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Dallas Times Herald
Feb. 20. 1990 (9A, 11A)

'Pit bull' prosecutor targets skinheads
By Alan Van Zelfden
of the Times Herald Staff

Civil rights prosecutor Barry Kowalski strode out of a Dallas
courtroom last year in cowboy boots, looking every bit like a
gunslinger commissioned to ride the nation's backwoods in
search of lawbreakers.

Instead of a six-shooter, however, the U.S. Justice Department
lawyer uses federal statutes to apply his brand of justice.
And instead of cattle rustlers and highwaymen, his targets
tend to be neo-Nazis with ultraconservative political views
and penchants for racist violence.

Kowalksi arrives in Dallas today to begin prosecution of five
self-confessed neo-Nazis -- known as skinheads for their
close-cropped hair -- who are accused of assaulting blacks and
vandalizing Jewish institutions in the area. The trial, billed
as the first major U.S. prosecution of a skinheads' group,
appears ready-made for the 45-year-old lawyer, who declined to
be interviewed.

"He's been described as a pit bull of a prosecutor....He sinks
his teeth into a case and doesn't let go until he gets to the
bottom of it," said Dan Rinzel, a Washington lawyer who used
to supervise Kowalski at the Justice Department. "He pursues
his cases with vigor."

But not everyone appreciates that vigor. 

"This case is a pretty political deal for Kowalski," said a
Dallas attorney representing one of the five defendants. "He
sees himself as a swashbuckling knight in shining armor
wanting to stomp out these Nazis.

"He thinks he's the big savior for civil rights and that these
five skinheads are part of a huge, sinister organization
espousing the violent overthrow of the government," he said,
asking not to be identified, "This is nothing but a show
trial."

Politics aside, those who know him say Kowalski, son of
now-deceased Connecticut Congressman Frank Kowalski, will make
the trial worth watching.

"His parents came from Poland, and when he was growing up in
the United States, they told him about what happened during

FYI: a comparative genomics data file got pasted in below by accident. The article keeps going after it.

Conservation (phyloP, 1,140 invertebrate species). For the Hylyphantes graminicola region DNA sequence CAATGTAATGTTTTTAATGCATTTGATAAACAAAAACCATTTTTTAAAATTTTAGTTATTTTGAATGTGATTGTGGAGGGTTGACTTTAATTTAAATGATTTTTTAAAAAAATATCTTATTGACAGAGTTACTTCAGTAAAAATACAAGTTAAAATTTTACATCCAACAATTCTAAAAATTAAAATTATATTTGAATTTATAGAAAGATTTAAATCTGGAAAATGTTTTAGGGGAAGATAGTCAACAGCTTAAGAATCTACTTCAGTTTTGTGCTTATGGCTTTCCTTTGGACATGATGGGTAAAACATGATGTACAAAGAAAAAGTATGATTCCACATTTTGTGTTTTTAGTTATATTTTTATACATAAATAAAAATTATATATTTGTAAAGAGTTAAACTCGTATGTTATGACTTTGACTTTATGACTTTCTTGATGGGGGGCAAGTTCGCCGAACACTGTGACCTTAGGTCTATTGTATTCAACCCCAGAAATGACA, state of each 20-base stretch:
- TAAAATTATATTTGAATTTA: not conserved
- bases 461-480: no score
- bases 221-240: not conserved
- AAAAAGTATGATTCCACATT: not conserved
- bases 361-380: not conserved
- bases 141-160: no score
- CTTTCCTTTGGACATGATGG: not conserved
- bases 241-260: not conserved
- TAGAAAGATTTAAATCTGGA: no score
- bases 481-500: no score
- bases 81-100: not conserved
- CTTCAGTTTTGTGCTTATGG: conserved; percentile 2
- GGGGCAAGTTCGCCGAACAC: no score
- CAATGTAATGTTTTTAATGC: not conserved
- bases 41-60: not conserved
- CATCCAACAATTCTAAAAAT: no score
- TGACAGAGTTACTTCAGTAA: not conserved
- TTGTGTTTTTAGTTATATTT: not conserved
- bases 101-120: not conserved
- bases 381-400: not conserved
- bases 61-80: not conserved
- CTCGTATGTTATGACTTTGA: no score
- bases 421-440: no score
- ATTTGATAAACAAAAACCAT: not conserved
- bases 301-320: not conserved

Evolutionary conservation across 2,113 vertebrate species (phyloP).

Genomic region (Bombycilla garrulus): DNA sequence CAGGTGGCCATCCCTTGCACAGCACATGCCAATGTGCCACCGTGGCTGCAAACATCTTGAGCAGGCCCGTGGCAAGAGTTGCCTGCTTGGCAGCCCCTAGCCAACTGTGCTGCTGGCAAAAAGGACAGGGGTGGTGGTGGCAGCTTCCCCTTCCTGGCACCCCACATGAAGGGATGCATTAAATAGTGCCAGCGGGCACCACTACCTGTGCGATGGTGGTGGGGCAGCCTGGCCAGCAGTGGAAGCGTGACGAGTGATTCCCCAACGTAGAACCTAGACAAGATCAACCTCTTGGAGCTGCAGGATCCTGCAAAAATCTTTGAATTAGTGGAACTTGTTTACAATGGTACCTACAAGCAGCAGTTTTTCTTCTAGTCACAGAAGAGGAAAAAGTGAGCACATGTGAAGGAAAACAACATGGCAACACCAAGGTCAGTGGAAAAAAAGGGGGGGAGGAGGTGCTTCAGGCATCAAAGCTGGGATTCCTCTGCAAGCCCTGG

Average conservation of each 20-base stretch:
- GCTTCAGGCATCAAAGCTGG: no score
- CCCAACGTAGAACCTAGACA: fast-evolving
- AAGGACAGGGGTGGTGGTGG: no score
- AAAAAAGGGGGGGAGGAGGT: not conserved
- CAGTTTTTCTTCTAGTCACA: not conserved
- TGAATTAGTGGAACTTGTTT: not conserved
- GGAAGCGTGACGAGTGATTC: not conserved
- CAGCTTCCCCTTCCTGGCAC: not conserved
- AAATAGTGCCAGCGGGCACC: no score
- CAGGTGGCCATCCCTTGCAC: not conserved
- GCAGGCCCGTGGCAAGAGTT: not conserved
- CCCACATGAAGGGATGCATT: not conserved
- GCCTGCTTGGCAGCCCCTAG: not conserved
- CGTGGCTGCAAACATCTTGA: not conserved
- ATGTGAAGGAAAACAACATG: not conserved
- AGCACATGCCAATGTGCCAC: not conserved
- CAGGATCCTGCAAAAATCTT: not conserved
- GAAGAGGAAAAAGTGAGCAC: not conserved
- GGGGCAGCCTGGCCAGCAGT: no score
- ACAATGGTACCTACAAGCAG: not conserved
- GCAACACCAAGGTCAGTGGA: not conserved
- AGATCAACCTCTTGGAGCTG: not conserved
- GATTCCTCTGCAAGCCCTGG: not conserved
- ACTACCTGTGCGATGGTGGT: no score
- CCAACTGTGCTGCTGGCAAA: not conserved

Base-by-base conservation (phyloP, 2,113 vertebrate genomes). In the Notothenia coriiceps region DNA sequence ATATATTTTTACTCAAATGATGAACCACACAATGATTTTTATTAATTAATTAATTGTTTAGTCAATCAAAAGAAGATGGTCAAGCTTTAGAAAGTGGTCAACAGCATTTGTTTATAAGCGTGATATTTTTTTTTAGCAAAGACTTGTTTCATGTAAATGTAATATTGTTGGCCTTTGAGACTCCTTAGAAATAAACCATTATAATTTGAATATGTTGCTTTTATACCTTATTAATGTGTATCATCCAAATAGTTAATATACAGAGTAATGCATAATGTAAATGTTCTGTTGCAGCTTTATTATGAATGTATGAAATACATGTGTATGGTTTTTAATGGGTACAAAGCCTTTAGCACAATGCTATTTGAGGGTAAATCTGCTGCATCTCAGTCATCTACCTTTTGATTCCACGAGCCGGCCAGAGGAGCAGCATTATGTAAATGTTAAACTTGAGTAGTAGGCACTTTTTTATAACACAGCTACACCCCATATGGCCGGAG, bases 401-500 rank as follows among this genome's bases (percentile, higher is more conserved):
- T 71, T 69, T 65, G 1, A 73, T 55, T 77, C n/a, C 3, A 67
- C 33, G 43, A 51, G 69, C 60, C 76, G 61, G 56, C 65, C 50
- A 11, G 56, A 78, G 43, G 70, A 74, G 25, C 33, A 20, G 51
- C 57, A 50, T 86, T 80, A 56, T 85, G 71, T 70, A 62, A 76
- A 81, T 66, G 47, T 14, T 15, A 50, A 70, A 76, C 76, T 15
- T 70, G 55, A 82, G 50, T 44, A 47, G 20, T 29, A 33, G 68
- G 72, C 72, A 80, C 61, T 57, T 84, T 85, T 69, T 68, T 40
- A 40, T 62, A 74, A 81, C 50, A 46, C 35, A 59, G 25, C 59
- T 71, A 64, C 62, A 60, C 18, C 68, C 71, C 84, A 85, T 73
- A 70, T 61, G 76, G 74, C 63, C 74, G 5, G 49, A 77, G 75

the Holocaust," said Mark Briskman, regional director of the
Anti-Defamation League of B'nai B'rith. "That probably had an
impact on the formations of his world views. His job is an
extension of what he is."

With those teachings in mind, Kowalski enrolled at Brown
University in Providence, R.I., where he graduated in 1966. He
later received a law degree from Antioch University in
Washington, D.C.

Kowalski's career took a detour during the late 1960s, when he
joined the Marines. During his military stint, he rose to the
rank of lieutenant and served a short time in Vietnam.

Upon returning to the United States in 1972, Kowalski was
hired as a prosecutor for the Washington D.C. Corp. Council,
which, in the nation's capital, is the equivalent of a city
attorney's office.

A year later, Kowlski began teaching at Antioch. In 1980, he
began his decade-long battle to uphold federal civil rights
statutes.

One of Kowalski's first fights came in 1982, when he helped
prosecute avowed racist Joseph Paul Franklin, charged in
connection with shooting civil rights leader Vernon E. Jordan
Jr. outside a Fort Wayne, Ind., motel in 1980.

Kowalski assisted in trying the widely publicized case under
the 1968 Civil Rights Law, which forced the government to
prove not only that Franklin shot Jordan but did so to
prevent Jordan from staying at the hotel.

Although Franklin was acquitted after a weeklong and sometimes
emotional trial, he returned to jail to serve the remainder of
four life sentences he had received in connection with the
sniper slayings of two black men in Salt Lake City years
earlier.

The skinheads' trial will be the second civil rights case that
has lured Kowalski to Dallas. The first came in 1984, when he
prosecuted Roy Brockway, then sheriff of Kaufman County, on
misdemeanor charges of beating two prisoners.

Brockway, whom Kowalski described during closing arguments in
that trial as "a bully with a badge," was convicted. He later
resigned to avoid imprisonment as part of a sentence handed
down by U.S. District Judge Jerry Buchmeyer.

One of Kowalski's more memorable victories came in 1987, when
he helped convict two of four defendants in connection with
the 1984 shooting of Alan Berg, a sometimes abrasive Jewish
talk show host who had ridiculed one of the suspects as being
"sick...pathetic."

Kowalski, who saw the jury acquit two of the defendants, said
after the trial that he was "50 percent happy" with the
outcome.

Those who worked with -- and against -- Kowalski on the Berg
case remember him as a dedicated prosecutor and a worthy
opponent.

"It appeared to be that he had done a significant amount of
  [one column text completely missing at bottom of copy]
nesses who had become government) informants," said Lee
Foreman, who represented defendant Bruce Carroll Pierce, who
was convicted.

Accolades for Kowalski have reverberated throughout the
industry.

"Barry Kowalski is definitely the shining star around here,"
said Deborah Burston-Wade, a spokeswoman for the Justice
Department. "There's never a question about is abilities."

Most congnizant of Kowalski's abilities are white surpremacist
groups, who see him as their No. 1 enemy. Morris Dees,
executive director of the Souther Powerty Law Center in
Alabama, which monitors racist groups, said Kowalski is
consistently disparaged in white supremacist newsletters.

"Lately, Barry has really been concentrating his prosecution
on skinheads because they _are_ the most dangerous element,"
Dees said.

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